Development of the Self as Subject
At the University of Minnesota in the late 1930s, graduate students would have been scornful of anyone calling herself a psychologist who studied the self or ego or character. Most of the best students (who later became clinicians or social psychologists) were experimenting with rats; a few were looking admiringly to Chicago, where Thurstone was developing mathematical and statistical methods of analysis. One of us would like to confront her 20-year-old self with the knowledge that she would spend several decades studying ego development, which includes, or is a major aspect of, the development of character. Although her original interest in psychology was methodological, the data of personality assessment themselves have directed the work to this path. But that is another story (Loevinger, 1979, 1987).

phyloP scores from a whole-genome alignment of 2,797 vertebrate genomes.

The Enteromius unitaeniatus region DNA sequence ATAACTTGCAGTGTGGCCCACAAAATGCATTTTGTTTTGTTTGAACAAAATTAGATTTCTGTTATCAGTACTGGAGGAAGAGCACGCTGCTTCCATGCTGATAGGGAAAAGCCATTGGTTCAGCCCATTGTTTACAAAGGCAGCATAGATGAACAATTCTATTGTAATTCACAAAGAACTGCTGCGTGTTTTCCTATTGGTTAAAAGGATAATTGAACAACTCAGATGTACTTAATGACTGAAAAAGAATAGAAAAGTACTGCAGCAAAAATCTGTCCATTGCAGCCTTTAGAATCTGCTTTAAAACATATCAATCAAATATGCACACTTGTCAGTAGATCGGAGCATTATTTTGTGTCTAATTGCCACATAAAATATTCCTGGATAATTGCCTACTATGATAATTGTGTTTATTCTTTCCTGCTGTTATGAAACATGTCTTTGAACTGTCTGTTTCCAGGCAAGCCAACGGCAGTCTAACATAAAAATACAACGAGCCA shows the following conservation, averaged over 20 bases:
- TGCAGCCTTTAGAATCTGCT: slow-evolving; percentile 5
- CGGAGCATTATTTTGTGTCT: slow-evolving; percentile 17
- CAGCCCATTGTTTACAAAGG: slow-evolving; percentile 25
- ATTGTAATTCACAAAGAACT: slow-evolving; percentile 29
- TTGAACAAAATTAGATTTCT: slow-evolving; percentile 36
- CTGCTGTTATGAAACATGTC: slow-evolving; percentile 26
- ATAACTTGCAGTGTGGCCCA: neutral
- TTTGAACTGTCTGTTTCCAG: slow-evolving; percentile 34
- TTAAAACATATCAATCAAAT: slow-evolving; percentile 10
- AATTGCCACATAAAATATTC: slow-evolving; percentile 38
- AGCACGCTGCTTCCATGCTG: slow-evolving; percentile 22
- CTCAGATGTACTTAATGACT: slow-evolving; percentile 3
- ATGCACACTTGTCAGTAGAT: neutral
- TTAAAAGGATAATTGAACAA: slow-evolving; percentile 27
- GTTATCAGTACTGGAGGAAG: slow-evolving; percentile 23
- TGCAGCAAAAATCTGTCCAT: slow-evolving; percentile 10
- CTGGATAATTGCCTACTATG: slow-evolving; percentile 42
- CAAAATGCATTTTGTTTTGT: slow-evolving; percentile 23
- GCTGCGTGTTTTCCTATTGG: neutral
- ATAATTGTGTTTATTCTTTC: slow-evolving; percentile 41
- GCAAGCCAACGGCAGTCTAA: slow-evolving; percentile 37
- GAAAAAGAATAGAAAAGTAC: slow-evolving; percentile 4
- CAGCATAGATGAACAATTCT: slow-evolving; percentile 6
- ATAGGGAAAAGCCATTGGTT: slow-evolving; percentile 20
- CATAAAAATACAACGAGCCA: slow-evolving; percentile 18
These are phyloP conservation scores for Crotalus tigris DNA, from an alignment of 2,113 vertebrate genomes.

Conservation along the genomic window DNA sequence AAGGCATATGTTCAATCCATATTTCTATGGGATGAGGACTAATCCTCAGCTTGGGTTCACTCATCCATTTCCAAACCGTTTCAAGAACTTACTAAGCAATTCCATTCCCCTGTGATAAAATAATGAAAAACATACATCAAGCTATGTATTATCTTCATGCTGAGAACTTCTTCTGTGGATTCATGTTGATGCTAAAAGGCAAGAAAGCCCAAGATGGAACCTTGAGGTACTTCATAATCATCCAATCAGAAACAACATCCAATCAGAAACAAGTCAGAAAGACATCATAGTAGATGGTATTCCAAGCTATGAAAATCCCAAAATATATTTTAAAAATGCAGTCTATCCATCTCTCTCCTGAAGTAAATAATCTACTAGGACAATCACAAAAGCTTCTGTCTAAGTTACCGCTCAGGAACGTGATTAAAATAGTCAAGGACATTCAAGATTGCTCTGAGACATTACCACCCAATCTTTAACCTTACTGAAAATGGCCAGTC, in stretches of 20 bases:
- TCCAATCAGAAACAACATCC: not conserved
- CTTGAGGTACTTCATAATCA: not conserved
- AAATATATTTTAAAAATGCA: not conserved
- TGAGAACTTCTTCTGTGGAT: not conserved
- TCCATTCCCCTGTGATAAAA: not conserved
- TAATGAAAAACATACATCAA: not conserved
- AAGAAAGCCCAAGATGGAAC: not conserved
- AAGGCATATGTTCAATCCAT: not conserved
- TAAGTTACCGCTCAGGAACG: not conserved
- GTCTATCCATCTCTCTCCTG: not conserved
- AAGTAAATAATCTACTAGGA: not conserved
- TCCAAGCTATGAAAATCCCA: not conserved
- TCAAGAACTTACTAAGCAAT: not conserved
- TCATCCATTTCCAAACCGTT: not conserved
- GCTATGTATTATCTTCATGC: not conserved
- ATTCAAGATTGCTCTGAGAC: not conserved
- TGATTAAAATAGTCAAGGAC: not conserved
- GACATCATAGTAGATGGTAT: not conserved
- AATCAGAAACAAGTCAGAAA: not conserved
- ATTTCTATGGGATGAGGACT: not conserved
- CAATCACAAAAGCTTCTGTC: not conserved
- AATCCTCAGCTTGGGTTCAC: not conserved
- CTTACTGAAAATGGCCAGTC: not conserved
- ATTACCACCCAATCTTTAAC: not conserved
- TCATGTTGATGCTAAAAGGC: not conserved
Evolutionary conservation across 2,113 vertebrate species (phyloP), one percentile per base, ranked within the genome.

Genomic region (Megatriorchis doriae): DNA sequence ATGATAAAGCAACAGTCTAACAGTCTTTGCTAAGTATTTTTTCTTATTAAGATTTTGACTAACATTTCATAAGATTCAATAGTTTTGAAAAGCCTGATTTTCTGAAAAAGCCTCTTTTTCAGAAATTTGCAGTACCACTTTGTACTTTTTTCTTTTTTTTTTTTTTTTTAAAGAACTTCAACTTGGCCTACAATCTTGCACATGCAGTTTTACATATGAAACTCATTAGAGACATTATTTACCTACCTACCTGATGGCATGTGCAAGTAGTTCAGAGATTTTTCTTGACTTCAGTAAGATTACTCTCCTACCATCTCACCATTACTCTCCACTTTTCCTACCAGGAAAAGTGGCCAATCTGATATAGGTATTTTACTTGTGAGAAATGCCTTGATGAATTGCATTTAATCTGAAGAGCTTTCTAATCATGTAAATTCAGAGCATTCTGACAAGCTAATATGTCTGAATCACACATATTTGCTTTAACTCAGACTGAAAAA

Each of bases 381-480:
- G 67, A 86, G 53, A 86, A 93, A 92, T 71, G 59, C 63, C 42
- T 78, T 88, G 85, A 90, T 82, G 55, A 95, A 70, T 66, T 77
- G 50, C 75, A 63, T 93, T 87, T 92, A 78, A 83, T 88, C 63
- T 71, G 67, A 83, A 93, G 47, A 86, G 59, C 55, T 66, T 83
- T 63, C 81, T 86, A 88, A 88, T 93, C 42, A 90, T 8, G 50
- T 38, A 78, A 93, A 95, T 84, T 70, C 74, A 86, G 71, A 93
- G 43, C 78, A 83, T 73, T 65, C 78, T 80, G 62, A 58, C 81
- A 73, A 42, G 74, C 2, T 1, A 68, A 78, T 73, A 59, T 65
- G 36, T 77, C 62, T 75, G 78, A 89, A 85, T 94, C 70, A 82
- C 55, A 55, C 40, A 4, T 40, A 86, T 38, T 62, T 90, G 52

KeywordsSentence Completion Autonomous Level Original Interest Impulsive Level Conformist Level
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